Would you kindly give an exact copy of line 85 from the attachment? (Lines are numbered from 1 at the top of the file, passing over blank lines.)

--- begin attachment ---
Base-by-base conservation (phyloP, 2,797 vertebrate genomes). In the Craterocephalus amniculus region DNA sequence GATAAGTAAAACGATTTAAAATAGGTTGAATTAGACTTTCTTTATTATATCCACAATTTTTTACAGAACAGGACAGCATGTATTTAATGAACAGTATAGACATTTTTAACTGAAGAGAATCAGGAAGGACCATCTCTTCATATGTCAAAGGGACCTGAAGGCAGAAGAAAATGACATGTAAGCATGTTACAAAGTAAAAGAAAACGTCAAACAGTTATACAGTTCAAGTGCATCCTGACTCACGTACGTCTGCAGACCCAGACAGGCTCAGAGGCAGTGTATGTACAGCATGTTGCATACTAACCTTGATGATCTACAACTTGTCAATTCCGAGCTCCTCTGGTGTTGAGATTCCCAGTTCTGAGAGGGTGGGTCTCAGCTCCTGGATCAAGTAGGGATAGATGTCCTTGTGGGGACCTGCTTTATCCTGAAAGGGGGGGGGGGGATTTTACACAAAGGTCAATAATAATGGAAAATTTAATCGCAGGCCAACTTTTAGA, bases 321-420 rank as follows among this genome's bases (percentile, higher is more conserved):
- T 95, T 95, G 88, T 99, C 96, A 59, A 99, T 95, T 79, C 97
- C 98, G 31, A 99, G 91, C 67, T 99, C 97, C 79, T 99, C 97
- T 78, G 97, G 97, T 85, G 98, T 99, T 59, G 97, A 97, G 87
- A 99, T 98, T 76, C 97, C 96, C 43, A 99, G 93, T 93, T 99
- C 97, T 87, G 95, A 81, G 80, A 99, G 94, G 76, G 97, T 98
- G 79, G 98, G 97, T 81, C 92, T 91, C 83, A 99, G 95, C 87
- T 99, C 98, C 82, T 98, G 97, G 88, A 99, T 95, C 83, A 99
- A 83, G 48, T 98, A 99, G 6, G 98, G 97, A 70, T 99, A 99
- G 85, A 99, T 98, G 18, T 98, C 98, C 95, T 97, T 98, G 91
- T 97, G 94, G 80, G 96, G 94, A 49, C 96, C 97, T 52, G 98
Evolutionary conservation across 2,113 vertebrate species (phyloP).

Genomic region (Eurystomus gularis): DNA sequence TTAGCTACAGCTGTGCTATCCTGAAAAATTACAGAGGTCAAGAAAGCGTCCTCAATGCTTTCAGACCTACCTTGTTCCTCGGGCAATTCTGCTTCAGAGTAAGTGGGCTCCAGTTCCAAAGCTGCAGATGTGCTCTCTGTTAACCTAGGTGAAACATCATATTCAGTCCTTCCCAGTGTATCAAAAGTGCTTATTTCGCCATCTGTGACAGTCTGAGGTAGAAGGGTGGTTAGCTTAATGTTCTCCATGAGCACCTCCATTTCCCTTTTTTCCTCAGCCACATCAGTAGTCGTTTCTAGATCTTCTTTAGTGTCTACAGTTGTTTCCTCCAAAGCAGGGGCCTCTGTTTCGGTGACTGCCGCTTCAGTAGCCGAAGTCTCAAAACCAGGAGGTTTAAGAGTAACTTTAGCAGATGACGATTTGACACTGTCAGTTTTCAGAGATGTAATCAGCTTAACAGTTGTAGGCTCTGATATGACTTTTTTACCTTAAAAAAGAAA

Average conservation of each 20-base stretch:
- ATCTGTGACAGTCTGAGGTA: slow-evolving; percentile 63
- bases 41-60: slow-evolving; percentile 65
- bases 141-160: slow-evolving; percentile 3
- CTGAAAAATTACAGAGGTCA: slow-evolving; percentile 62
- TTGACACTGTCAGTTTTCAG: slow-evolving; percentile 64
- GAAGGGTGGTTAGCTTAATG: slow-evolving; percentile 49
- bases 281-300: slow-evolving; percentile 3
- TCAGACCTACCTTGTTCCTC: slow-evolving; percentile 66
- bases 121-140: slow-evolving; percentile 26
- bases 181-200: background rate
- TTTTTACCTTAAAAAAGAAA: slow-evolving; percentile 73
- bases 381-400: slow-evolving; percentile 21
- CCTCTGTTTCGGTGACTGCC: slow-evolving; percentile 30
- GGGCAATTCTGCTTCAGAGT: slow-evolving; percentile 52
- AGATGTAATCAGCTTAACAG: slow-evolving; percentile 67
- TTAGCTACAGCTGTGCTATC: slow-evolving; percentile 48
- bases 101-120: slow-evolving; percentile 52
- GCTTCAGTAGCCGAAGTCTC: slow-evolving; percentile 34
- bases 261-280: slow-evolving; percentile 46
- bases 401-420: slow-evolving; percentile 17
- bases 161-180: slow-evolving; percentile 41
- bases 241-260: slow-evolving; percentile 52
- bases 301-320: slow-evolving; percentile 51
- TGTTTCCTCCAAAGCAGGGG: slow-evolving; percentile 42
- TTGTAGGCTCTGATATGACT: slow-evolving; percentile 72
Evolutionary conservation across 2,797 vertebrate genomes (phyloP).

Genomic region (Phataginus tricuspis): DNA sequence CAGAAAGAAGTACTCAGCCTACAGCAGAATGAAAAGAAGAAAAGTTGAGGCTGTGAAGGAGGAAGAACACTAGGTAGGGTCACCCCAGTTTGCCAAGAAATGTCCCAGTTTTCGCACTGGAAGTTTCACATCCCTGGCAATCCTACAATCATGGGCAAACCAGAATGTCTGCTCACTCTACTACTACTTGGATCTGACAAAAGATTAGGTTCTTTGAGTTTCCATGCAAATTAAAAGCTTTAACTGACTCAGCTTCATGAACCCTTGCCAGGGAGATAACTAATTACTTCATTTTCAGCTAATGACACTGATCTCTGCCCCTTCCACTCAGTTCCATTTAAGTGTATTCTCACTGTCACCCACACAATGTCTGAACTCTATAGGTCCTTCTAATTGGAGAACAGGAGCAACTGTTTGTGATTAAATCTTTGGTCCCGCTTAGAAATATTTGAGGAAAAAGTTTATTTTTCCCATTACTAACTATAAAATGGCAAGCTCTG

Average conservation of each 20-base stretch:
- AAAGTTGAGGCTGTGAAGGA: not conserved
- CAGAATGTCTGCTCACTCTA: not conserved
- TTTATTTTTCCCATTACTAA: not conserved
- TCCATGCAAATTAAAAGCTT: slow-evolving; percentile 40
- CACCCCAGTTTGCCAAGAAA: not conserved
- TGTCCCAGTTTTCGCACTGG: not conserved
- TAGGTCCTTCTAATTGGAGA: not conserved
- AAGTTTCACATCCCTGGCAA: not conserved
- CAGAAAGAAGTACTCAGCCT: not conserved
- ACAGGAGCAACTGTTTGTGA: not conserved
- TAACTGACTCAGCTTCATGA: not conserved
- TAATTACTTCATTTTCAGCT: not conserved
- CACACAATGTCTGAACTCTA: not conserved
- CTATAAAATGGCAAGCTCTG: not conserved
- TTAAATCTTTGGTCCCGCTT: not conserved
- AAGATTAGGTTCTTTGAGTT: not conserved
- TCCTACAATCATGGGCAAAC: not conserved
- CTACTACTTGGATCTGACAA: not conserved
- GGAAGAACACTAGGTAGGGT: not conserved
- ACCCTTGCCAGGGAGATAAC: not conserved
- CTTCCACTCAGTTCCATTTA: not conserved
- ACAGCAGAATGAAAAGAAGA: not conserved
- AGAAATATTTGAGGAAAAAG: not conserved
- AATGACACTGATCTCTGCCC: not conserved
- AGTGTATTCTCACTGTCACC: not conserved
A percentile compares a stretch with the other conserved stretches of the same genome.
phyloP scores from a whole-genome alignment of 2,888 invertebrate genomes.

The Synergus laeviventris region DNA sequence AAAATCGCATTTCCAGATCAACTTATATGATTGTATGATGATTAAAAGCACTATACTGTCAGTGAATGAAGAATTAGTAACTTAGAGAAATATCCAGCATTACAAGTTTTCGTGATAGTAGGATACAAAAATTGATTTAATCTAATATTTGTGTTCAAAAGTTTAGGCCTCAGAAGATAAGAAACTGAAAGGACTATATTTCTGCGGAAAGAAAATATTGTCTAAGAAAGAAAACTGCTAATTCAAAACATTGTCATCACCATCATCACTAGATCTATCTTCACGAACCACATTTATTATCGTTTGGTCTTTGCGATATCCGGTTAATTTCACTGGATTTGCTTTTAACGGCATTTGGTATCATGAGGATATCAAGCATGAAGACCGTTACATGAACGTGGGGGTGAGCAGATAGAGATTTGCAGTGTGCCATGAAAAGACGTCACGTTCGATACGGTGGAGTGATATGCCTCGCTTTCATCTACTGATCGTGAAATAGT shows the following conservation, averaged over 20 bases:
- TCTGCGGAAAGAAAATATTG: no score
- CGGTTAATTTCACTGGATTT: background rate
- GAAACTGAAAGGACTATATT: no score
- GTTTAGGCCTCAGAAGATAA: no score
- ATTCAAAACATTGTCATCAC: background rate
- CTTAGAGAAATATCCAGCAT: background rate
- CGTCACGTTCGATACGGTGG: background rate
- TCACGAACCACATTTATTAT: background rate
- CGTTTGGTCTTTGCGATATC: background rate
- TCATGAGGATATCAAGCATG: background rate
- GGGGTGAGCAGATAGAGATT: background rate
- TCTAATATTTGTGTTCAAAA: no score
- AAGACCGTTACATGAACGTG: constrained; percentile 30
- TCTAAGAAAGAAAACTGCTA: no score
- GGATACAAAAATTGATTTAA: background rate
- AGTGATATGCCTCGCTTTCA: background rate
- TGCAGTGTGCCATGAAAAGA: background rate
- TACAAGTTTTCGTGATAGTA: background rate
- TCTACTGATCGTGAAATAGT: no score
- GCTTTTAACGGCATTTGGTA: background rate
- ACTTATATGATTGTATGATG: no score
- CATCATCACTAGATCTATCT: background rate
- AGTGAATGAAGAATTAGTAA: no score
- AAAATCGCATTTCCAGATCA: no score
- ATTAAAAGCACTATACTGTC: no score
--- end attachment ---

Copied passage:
- GGATACAAAAATTGATTTAA: background rate